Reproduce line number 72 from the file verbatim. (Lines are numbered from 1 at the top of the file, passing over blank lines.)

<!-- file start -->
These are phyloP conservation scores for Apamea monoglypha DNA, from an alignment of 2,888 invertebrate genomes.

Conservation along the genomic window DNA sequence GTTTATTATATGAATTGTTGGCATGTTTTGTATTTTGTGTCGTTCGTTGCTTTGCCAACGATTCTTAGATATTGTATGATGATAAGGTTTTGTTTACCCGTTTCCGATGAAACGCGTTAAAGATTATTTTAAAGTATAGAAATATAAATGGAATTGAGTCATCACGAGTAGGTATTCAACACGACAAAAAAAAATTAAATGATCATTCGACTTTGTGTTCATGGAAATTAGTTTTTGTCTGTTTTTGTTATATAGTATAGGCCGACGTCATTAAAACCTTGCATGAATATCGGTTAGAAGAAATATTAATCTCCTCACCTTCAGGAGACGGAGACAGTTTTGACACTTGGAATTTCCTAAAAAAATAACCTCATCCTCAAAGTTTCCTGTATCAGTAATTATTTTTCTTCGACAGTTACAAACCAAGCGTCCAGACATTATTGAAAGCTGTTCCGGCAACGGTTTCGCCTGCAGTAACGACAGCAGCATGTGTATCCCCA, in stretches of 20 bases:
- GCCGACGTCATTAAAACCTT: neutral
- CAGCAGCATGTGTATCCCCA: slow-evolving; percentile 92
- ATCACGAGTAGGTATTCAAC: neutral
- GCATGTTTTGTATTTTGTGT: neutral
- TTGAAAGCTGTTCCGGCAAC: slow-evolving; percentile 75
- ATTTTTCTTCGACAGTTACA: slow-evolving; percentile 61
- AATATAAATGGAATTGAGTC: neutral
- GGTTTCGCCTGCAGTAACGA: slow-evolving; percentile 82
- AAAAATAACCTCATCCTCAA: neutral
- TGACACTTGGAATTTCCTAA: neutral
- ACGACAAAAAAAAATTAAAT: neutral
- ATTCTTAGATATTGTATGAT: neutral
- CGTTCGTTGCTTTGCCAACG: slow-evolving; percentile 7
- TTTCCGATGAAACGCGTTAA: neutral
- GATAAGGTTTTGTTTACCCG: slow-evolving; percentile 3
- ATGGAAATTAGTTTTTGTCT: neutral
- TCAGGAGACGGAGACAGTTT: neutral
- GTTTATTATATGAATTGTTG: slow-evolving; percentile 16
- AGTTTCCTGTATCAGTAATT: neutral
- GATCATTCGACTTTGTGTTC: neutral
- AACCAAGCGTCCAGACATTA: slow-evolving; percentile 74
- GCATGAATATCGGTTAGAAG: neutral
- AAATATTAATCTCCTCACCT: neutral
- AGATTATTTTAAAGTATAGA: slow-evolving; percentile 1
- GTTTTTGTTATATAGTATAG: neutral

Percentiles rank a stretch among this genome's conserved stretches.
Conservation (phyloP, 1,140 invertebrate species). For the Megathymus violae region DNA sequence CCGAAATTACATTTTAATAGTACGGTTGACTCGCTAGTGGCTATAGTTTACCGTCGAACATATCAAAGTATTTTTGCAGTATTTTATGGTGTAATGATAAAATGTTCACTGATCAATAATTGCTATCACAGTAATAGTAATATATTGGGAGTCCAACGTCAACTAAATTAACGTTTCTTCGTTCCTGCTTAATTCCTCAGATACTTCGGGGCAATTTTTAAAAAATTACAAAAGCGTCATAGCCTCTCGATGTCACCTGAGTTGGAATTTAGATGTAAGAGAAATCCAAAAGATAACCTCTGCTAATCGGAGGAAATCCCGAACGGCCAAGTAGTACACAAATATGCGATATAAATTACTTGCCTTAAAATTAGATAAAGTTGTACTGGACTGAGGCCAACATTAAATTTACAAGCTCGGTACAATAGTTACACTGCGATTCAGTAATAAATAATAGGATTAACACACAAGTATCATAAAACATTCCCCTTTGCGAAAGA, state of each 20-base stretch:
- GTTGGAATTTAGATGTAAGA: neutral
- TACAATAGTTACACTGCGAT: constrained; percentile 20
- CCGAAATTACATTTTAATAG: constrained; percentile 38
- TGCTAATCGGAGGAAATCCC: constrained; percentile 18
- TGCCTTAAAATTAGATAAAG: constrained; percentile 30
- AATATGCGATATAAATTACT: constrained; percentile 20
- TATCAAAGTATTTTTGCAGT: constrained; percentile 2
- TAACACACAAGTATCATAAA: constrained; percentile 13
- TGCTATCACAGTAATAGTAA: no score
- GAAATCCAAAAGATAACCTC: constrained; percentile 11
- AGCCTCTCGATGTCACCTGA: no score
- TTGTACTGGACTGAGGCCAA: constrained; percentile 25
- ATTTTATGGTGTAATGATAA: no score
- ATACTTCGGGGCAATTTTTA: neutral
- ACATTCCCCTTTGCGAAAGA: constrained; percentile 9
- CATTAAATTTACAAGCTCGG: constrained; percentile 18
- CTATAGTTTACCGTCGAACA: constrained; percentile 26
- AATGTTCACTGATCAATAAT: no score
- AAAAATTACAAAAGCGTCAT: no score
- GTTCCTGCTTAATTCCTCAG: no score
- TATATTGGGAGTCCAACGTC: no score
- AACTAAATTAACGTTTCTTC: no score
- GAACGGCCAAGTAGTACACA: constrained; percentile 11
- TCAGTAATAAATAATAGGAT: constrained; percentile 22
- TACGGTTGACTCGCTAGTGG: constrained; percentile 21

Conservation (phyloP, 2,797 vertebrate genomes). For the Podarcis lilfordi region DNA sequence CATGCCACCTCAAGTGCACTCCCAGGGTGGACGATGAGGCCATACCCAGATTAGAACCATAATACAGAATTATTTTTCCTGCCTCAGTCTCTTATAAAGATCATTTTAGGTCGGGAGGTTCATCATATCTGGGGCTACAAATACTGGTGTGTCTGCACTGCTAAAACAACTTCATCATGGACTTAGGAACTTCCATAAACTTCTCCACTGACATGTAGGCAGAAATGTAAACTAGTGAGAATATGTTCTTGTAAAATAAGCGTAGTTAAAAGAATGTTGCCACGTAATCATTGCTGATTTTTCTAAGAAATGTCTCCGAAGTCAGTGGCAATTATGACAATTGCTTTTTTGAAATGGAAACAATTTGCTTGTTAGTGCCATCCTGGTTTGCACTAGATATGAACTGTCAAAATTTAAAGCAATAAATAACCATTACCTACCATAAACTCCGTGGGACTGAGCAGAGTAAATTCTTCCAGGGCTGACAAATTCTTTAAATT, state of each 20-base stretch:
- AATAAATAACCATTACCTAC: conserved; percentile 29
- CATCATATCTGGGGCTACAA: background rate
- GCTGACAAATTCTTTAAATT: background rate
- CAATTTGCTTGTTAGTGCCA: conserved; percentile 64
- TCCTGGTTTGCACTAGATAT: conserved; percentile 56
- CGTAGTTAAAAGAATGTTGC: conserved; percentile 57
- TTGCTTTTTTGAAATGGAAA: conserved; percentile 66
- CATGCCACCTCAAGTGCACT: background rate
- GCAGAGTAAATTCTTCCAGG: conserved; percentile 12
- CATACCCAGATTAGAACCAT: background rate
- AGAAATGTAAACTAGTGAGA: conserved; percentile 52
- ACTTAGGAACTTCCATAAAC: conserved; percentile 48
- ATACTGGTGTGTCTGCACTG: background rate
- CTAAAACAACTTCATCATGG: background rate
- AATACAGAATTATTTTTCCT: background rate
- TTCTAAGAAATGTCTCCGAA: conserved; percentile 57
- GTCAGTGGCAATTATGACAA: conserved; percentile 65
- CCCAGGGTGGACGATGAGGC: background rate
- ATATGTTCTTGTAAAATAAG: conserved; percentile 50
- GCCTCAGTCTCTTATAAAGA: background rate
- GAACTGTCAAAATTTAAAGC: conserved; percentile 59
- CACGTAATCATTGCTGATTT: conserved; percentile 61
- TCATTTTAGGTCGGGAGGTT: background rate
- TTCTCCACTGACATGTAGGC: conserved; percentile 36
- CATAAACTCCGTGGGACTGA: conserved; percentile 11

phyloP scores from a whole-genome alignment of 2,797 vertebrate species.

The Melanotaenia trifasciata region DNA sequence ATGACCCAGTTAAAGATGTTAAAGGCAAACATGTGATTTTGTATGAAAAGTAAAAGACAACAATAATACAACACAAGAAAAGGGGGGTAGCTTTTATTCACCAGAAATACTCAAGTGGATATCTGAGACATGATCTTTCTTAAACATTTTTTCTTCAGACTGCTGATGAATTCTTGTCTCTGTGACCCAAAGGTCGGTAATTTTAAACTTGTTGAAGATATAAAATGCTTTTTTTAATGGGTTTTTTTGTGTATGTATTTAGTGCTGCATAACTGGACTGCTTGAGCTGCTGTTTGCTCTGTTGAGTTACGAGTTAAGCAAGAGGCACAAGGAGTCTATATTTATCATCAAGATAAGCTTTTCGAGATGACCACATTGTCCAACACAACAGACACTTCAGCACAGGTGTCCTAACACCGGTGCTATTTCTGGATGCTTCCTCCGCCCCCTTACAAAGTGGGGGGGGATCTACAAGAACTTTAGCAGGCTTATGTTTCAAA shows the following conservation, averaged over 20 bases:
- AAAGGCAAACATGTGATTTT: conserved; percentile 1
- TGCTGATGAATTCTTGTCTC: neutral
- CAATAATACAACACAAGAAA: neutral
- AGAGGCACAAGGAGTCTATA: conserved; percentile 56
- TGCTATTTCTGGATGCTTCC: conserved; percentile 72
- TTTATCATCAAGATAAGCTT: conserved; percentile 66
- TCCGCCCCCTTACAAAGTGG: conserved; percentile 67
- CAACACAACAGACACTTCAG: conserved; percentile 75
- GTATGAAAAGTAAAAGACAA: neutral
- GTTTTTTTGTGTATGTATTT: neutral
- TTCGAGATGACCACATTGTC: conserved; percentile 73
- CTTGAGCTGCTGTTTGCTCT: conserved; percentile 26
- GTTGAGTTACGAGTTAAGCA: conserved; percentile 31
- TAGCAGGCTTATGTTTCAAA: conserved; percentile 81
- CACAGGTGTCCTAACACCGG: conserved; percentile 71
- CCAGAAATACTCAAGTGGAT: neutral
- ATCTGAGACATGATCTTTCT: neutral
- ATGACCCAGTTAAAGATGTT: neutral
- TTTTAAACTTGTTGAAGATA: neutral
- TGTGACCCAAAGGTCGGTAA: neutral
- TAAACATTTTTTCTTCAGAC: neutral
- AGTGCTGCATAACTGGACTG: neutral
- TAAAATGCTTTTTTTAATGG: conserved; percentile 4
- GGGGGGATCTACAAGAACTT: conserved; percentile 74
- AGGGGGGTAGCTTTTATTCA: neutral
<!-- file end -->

- GTCAGTGGCAATTATGACAA: conserved; percentile 65